Justia Legal Ethics Opinion SummariesArticles Posted in US Court of Appeals for the Tenth Circuit
United States v. Swan
The United States Court of Appeals for the Tenth Circuit vacated the conviction of John Miguel Swan, who had pleaded guilty to being a felon in possession of ammunition. Swan appealed the district court's denial of his motion to withdraw his guilty plea, arguing that his plea was unknowing and involuntary due to a material misrepresentation made by his plea counsel. His counsel had told him, just before he decided to plead guilty, that all minorities would be removed from his jury, and his case would be tried before exclusively white jurors. The court held that this misrepresentation about Swan's right to an impartial jury selected through racially nondiscriminatory means rendered his plea unknowing and involuntary. The court found that the misrepresentation was not corrected during the district court’s plea colloquy nor negated by Swan’s prior experience in the criminal-justice system. As such, the court held that the district court abused its discretion in denying Swan’s motion to withdraw his guilty plea, vacated Swan's conviction, and remanded for the district court to allow Swan to withdraw his guilty plea and for further proceedings. View "United States v. Swan" on Justia Law
United States v. Kearn
In the case before the United States Court of Appeals for the Tenth Circuit, the defendant, Jonathan Kearn, was initially indicted on three child pornography offenses involving his own children. He faced up to 30 years’ imprisonment for these charges. However, the government offered a plea agreement for a 10-year sentence if Kearn pled guilty to one of the counts. Following a six-minute conversation with his trial counsel about the plea agreement, Kearn decided to reject the offer and proceed to trial. He was then convicted on all three counts and sentenced to 24 years in prison. After exhausting his appeals, Kearn filed a pro se motion arguing that his trial counsel was constitutionally ineffective during the plea-bargaining phase.The district court granted Kearn's motion, finding that his trial counsel provided deficient advice about the proposed plea deal, and that there was a reasonable probability that, but for counsel’s errors, Kearn would have pleaded guilty. The court ordered the government to reoffer the plea. It then accepted Kearn’s guilty plea, vacated the prior judgment, and resentenced him to 10 years’ imprisonment.On appeal, the Tenth Circuit affirmed the district court's decision. The appellate court found that Kearn's trial counsel's brief discussion with him was inadequate to explain the complexities of the plea and that counsel had given Kearn inaccurate and misleading information. The court also found that given the substantial difference in sentencing exposure—20 years—and the evidence suggesting Kearn was amenable to pleading guilty if he had been adequately advised, the district court reasonably found that Kearn would have accepted a properly presented plea deal and avoided trial. View "United States v. Kearn" on Justia Law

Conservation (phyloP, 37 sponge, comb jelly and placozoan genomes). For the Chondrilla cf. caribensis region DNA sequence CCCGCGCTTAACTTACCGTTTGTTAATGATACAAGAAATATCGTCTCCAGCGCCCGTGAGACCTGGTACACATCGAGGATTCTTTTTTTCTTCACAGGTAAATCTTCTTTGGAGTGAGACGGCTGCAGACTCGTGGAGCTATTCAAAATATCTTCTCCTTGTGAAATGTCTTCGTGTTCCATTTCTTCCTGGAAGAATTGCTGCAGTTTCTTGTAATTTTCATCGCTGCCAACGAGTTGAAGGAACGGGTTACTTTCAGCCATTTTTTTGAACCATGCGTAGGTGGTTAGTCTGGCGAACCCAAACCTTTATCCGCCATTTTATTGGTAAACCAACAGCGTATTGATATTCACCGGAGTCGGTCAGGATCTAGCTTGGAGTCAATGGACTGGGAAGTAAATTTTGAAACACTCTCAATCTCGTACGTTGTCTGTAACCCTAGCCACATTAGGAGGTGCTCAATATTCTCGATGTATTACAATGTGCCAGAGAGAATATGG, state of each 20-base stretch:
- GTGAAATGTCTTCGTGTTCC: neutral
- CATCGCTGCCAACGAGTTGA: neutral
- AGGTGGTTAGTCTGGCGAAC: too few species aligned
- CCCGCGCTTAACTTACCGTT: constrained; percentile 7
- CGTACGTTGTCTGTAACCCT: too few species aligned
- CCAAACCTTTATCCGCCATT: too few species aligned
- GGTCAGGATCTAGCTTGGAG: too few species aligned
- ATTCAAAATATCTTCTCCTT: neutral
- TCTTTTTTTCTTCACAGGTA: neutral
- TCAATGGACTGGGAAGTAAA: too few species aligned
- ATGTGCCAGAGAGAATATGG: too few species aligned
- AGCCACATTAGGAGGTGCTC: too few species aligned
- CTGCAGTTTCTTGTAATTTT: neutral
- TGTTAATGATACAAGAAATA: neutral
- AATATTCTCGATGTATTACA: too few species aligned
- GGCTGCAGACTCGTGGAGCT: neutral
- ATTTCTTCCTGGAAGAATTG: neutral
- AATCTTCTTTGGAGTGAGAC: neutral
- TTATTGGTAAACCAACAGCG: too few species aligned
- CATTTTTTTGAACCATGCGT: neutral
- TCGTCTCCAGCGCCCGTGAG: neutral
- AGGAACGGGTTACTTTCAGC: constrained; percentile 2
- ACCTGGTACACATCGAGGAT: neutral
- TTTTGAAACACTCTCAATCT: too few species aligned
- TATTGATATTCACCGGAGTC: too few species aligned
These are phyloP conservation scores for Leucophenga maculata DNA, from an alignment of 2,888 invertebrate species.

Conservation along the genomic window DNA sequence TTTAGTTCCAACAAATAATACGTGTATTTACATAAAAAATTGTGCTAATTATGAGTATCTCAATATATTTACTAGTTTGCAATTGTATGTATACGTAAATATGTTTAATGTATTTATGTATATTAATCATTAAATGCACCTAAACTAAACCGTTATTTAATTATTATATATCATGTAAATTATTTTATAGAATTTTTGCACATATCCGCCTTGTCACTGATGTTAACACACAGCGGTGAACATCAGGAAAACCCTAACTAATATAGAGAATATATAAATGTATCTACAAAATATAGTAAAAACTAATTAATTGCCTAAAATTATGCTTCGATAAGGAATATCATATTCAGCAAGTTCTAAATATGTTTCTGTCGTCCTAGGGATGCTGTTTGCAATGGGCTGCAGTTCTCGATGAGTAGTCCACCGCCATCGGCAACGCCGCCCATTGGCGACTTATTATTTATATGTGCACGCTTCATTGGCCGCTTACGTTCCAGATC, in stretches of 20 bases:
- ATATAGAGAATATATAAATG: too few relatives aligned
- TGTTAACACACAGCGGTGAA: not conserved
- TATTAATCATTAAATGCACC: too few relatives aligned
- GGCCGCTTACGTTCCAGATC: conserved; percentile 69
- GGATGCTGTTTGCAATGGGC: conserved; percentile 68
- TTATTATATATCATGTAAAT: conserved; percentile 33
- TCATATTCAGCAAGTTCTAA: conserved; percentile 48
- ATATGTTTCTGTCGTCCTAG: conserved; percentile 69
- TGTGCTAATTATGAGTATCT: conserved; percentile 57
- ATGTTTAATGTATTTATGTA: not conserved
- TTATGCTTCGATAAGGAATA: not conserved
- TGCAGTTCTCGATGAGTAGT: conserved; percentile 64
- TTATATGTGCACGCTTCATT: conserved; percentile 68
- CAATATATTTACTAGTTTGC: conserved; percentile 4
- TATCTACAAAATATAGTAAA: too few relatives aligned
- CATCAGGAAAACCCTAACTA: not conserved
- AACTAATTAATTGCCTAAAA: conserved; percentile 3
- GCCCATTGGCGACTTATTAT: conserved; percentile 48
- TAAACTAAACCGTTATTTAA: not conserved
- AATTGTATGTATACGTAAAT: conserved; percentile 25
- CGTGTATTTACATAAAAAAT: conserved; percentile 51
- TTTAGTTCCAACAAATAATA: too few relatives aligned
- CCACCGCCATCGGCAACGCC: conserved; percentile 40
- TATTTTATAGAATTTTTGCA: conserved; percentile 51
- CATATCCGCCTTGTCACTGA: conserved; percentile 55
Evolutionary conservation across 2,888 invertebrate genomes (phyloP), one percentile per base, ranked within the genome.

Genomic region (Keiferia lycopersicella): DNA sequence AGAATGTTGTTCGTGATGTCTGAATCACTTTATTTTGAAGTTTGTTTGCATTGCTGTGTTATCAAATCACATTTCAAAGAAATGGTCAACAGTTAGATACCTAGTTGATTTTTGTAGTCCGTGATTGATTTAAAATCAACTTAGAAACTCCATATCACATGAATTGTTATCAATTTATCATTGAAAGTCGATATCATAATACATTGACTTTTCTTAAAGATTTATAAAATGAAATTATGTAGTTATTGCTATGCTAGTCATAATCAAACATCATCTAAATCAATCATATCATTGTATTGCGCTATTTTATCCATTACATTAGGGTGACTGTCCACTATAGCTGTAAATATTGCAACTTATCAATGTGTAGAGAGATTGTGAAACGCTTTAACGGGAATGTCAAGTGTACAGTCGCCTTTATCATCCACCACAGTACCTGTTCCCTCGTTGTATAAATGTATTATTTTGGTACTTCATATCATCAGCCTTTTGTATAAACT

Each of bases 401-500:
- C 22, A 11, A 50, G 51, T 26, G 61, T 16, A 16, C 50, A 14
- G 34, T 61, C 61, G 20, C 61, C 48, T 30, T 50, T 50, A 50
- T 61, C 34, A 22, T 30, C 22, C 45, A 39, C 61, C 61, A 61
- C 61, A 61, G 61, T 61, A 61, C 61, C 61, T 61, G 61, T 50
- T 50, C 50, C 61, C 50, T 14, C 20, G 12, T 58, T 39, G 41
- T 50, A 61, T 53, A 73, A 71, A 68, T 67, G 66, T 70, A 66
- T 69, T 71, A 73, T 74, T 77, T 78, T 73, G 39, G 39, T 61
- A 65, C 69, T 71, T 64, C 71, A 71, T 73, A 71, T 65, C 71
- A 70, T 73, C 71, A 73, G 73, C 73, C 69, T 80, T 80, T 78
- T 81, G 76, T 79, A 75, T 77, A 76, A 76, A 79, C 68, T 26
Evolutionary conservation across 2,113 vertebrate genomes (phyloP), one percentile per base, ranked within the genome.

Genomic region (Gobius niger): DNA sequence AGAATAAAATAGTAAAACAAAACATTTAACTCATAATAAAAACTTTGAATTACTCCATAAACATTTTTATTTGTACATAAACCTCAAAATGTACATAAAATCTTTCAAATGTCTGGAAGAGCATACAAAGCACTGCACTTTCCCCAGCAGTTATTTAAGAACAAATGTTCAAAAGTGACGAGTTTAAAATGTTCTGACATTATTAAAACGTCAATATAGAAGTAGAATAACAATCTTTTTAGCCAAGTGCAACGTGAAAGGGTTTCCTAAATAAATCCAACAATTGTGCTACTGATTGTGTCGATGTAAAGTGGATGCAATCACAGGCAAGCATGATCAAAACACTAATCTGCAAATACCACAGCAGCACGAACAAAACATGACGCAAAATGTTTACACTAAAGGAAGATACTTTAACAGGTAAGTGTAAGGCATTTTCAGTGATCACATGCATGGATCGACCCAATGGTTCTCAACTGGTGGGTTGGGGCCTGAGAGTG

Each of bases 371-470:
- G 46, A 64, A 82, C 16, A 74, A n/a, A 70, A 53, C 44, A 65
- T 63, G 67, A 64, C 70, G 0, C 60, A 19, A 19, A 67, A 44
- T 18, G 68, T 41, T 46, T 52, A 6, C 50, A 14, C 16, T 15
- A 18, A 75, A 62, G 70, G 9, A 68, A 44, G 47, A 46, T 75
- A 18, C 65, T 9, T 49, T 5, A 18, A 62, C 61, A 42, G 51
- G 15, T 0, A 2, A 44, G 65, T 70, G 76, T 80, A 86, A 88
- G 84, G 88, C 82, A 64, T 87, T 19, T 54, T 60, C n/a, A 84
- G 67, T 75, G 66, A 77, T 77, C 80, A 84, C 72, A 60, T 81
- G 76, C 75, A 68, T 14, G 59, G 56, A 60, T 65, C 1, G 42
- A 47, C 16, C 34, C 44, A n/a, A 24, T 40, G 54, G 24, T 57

United States v. Swan
In this appeal from the United States Court of Appeals for the Tenth Circuit, the defendant, John Miguel Swan, appealed the district court’s denial of his presentence motion to withdraw his guilty plea. The case originated from a grand jury indictment of Swan for being a felon in possession of ammunition. Swan initially plead guilty, but five months later, the district court allowed Swan's plea counsel to withdraw and appointed new counsel. Swan later wrote a pro se letter to the district court asserting his factual innocence and indicating that his plea counsel had compelled him to plead guilty. This appeal focuses on the claim that plea counsel materially misrepresented the nature of Swan's right to a jury trial, which, Swan argued, rendered his guilty plea unknowing and involuntary.The court found that Swan’s plea counsel informed him that all minorities would be removed from his jury and his case would be tried before exclusively white jurors. This was seen as a material misrepresentation about Swan’s right to an impartial jury selected through racially nondiscriminatory means. The court determined that under these circumstances, Swan’s plea was unknowing and involuntary, and the district court abused its discretion in denying Swan’s motion to withdraw his guilty plea. Accordingly, the court reversed the lower court's decision and remanded the case back to the district court to allow Swan to withdraw his guilty plea for further proceedings. View "United States v. Swan" on Justia Law
Obeslo, et al. v. Empower Capital, et al.
Two law firms that represented Plaintiffs in this litigation, Schlichter Bogard & Denton LLP (“SBD”) and Schneider Wallace Cottrell Konecky LLP (“SWCK”), appealed the district court’s order imposing sanctions against them under 28 U.S.C. § 1927. Plaintiffs’ counsel represented individual shareholders and an employee retirement plan in a lawsuit claiming that the investment company, investment adviser, and recordkeeper (collectively “Empower”) servicing their mutual funds charged excessive fees in violation of its fiduciary duties under § 36(b) of the Investment Company Act. Following denial of Empower’s summary judgment and Daubert motions, the case proceeded to a bench trial where the district court ruled in favor of Empower. Thereafter, the court sanctioned Plaintiffs’ counsel for “recklessly pursu[ing] their claims through trial despite the fact that they were lacking in merit” and held SWCK and SBD jointly and severally liable for $1.5 million in Empower’s trial costs, expenses, and attorneys’ fees. After review, the Tenth Circuit concluded the district court abused its discretion and therefore reversed the order imposing sanctions. Accordingly, the Court did not reach the issues of SWCK and SBD’s joint and several liability or the court’s denial of SWCK’s motion to amend the judgment. View "Obeslo, et al. v. Empower Capital, et al." on Justia Law
Chung v. Lamb, et al.
After a prior remand to the district court, the Tenth Circuit reviewed the propriety of that court’s revised award of attorney fees under 28 U.S.C. § 1927, which permitted monetary sanction when an attorney has unreasonably and vexatiously multiplied the proceedings. Appellant Karen Hammer claimed the district court failed to make the findings necessary to support an award under § 1927, failed to abide by the statutory requirement that a court award only excess fees incurred because of the sanctioned attorney’s multiplication of proceedings, and failed to apply the law of the case. She also argued the court erred in striking a surreply that she filed without leave. With one exception, the Tenth Circuit found no merit in these arguments. The Court affirmed except to remand for one reduction in the fee award. View "Chung v. Lamb, et al." on Justia Law
Kellogg, et al. v. Watts Guerra, et al.